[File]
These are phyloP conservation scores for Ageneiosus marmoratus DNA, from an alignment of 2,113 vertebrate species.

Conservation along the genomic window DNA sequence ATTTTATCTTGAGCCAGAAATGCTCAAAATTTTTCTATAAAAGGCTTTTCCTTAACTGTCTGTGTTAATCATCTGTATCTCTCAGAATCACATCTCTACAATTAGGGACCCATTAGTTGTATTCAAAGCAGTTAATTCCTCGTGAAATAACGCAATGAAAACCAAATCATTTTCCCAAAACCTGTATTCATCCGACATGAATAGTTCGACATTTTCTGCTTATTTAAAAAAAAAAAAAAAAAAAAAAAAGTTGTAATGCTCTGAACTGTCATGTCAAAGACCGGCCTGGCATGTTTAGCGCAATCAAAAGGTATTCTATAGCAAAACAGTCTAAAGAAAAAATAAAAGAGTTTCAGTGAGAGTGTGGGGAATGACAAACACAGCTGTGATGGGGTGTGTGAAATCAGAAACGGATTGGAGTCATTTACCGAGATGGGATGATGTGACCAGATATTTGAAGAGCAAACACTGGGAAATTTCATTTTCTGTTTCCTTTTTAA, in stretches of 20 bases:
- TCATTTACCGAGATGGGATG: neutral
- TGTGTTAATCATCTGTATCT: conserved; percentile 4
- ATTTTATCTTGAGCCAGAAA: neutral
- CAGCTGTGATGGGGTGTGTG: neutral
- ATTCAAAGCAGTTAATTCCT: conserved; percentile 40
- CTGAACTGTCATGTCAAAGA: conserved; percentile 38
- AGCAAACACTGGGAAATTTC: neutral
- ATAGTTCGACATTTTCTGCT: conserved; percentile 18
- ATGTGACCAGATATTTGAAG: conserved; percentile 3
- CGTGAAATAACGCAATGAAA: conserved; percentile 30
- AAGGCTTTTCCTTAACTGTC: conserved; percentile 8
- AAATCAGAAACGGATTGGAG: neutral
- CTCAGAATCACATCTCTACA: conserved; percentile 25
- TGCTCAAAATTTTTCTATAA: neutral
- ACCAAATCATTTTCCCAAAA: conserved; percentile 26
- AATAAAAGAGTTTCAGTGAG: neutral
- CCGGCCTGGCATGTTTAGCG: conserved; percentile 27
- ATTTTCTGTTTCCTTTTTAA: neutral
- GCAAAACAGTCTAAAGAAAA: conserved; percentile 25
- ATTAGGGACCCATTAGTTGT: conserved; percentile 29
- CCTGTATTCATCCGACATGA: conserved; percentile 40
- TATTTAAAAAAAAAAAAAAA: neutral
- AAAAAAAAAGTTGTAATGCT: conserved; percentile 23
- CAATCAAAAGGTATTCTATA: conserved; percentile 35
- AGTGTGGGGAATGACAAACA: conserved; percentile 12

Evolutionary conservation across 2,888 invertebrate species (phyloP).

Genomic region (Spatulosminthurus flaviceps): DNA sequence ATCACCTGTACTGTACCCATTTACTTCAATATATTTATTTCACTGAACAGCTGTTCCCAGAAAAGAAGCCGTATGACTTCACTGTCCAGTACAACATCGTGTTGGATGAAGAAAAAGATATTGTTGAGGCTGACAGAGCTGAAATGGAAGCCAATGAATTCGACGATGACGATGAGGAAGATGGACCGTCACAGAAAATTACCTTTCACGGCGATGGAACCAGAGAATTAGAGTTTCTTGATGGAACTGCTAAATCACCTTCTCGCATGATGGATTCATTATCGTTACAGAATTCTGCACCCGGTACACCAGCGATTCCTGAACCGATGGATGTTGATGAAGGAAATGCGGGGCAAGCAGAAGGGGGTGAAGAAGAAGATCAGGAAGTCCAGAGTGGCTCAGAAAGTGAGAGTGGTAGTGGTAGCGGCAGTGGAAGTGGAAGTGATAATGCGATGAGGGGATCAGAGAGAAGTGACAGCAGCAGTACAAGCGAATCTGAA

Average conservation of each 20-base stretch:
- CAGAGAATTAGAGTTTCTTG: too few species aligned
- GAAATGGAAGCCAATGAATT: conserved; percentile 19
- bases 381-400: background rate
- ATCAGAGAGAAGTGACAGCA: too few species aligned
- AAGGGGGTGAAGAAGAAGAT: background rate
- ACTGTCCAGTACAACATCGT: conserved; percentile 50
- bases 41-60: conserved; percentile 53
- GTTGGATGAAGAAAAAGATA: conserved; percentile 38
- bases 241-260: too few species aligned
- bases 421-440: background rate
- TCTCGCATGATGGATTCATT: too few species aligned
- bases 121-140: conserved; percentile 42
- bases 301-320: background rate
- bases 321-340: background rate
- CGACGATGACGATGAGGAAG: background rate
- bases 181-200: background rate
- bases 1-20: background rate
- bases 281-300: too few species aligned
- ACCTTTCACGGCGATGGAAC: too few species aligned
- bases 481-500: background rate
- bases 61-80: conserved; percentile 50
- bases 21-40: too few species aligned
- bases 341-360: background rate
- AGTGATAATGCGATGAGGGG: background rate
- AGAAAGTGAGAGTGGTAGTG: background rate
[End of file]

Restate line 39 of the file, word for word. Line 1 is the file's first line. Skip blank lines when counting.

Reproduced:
- bases 241-260: too few species aligned